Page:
Monday, March 7, 2016

Carding beetles

It's one of those jobs that any coleopterist has to get to grips with and one that gets easier the more one does it..... allegedly.

I have to admit that I secretly enjoy it but I still find beetles under 5mm a real chore and struggle to get all their bits in perfect symmetry.

A couple of things prompted this post. I've recently been finishing last year's backlog of beetles from the fridge in readiness for the new season that is now upon us and I will say that I'm (sadly) rather excited about a few imminent days in the field pootling (or should that be pootering) about on my hands and knees.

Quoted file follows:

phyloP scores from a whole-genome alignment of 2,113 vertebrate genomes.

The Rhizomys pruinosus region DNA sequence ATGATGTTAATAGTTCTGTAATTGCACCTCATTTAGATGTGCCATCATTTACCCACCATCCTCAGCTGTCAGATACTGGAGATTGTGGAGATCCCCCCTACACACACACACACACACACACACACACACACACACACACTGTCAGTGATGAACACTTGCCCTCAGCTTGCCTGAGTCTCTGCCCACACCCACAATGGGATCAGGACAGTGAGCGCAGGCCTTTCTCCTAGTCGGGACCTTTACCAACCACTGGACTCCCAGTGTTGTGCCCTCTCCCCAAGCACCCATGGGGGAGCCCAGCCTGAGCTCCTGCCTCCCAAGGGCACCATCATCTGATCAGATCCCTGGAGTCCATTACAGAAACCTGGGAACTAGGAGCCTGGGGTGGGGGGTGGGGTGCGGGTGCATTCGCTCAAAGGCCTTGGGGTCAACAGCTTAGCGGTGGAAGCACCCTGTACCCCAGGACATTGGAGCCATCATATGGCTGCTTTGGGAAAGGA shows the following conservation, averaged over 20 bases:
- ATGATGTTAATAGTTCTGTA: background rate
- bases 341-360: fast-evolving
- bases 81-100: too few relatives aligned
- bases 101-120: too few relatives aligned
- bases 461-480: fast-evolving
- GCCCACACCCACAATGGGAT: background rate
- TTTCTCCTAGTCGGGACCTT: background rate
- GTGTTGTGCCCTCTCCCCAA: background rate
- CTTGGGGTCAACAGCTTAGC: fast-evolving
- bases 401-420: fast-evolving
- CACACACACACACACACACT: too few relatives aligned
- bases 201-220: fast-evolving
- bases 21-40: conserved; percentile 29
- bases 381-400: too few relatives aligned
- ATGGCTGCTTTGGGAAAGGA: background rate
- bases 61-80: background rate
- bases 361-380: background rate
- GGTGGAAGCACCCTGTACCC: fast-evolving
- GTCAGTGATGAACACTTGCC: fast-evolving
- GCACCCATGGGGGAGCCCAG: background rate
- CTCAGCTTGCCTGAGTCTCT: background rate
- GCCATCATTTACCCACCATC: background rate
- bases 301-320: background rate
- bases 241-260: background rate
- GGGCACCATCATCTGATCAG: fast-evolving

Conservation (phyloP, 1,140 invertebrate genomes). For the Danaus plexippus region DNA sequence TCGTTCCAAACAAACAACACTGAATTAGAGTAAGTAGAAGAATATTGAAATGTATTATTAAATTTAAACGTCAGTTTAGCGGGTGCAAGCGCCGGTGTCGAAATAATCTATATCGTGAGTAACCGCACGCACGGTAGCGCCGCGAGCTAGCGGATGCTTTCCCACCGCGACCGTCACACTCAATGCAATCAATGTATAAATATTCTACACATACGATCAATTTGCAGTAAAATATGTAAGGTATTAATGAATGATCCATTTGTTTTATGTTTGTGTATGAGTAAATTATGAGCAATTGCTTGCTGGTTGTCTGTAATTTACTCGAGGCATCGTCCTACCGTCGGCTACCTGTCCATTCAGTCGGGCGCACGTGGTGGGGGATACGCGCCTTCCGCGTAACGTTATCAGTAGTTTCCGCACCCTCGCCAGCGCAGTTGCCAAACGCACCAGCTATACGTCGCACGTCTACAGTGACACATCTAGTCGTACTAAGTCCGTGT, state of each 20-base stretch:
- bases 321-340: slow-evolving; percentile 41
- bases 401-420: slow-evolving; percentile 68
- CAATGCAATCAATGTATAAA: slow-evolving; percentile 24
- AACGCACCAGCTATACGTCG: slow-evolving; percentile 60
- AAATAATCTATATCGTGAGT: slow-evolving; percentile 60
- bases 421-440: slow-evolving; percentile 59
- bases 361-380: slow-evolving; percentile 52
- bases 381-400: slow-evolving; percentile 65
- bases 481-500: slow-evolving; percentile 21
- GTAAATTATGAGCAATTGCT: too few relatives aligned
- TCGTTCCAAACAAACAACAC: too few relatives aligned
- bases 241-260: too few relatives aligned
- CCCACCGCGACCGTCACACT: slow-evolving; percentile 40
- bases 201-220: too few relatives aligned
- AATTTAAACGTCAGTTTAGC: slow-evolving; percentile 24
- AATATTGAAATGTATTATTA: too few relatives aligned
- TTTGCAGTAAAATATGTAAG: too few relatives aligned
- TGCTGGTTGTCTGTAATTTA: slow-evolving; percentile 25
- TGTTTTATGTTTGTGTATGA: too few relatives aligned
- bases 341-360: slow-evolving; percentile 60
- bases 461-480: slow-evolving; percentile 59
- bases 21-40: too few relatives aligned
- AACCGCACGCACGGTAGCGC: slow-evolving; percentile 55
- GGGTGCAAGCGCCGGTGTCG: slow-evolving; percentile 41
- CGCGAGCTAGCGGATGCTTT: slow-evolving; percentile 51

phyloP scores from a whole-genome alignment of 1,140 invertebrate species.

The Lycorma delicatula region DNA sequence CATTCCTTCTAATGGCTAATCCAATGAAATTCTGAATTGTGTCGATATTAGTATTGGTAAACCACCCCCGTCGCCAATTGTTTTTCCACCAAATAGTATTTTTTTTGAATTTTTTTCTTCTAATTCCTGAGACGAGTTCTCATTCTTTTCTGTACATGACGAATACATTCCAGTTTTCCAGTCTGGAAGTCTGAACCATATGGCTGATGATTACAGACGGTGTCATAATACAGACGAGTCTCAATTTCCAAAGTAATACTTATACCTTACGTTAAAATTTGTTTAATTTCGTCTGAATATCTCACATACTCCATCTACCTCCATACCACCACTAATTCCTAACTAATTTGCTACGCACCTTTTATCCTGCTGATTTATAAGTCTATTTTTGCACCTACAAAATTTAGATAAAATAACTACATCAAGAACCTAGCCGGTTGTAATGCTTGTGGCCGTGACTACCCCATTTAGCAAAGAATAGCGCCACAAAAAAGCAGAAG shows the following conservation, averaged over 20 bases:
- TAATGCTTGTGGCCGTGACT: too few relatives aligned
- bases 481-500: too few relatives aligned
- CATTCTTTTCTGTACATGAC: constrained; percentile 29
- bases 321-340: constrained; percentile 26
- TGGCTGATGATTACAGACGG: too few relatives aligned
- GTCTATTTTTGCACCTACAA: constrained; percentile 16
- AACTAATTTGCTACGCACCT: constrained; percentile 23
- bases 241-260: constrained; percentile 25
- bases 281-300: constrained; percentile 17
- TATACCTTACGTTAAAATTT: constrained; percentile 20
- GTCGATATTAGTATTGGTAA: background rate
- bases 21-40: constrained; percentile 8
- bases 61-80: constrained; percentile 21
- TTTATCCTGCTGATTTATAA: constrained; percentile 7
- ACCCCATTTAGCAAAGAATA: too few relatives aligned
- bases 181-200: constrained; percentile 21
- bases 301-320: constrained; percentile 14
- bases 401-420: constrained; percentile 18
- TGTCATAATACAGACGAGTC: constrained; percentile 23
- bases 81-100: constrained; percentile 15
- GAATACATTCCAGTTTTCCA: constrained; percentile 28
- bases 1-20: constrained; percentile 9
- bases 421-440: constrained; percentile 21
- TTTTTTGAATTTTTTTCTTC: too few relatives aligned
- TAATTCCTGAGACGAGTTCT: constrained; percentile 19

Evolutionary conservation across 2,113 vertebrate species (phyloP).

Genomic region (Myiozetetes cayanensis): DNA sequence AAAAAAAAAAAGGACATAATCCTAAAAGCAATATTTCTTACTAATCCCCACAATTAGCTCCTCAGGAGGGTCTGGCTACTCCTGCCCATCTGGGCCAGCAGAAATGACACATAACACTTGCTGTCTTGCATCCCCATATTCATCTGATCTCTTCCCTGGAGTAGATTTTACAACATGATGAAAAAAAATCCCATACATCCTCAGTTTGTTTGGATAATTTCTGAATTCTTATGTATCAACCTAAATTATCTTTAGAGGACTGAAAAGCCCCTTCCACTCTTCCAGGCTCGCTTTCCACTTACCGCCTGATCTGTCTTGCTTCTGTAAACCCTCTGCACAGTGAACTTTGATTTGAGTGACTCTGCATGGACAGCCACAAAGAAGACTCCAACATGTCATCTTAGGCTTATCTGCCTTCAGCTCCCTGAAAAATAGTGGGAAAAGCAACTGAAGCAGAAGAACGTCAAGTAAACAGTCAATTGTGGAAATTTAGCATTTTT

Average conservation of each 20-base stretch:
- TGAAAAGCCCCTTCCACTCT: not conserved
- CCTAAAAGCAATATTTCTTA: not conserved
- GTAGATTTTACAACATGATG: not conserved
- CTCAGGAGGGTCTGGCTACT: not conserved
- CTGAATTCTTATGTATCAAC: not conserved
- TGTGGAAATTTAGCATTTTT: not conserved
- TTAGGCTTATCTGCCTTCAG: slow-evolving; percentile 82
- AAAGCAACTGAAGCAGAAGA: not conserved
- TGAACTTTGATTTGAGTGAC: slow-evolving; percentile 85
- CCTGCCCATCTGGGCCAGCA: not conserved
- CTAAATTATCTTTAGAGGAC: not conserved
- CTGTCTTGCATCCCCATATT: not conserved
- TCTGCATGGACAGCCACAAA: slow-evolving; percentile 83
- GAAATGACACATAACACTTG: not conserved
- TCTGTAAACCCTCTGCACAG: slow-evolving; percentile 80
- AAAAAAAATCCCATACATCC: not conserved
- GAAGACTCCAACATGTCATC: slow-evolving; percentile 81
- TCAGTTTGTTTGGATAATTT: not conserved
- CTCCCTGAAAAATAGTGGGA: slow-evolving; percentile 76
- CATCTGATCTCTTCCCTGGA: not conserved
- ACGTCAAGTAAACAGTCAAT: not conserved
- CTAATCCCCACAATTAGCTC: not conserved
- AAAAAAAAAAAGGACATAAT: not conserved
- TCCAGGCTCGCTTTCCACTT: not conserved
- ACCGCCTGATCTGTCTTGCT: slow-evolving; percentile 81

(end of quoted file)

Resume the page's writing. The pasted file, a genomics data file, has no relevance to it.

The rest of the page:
I was taking some pics down the microscope of a beetle that I was having trouble with. In retrospect it was an easy beetle, but I just couldn't make out a couple of key details to clinch the ID. In this case an elytral pore near the scutellum. The beetle in question was a Calodromius spilotus, collected from some recently pollarded willow in my garden.

I also found a couple of staphs on a recent trip to Cornwall which I have duly carded and put to one side while I await the more expensive of the 2 of Derek Lott's staph books.

The other thing that has prompted this post is a video that was recently posted on the UK Beetles Facebook page by Mark Telfer all about his carding technique. Worth a watch. Happy carding!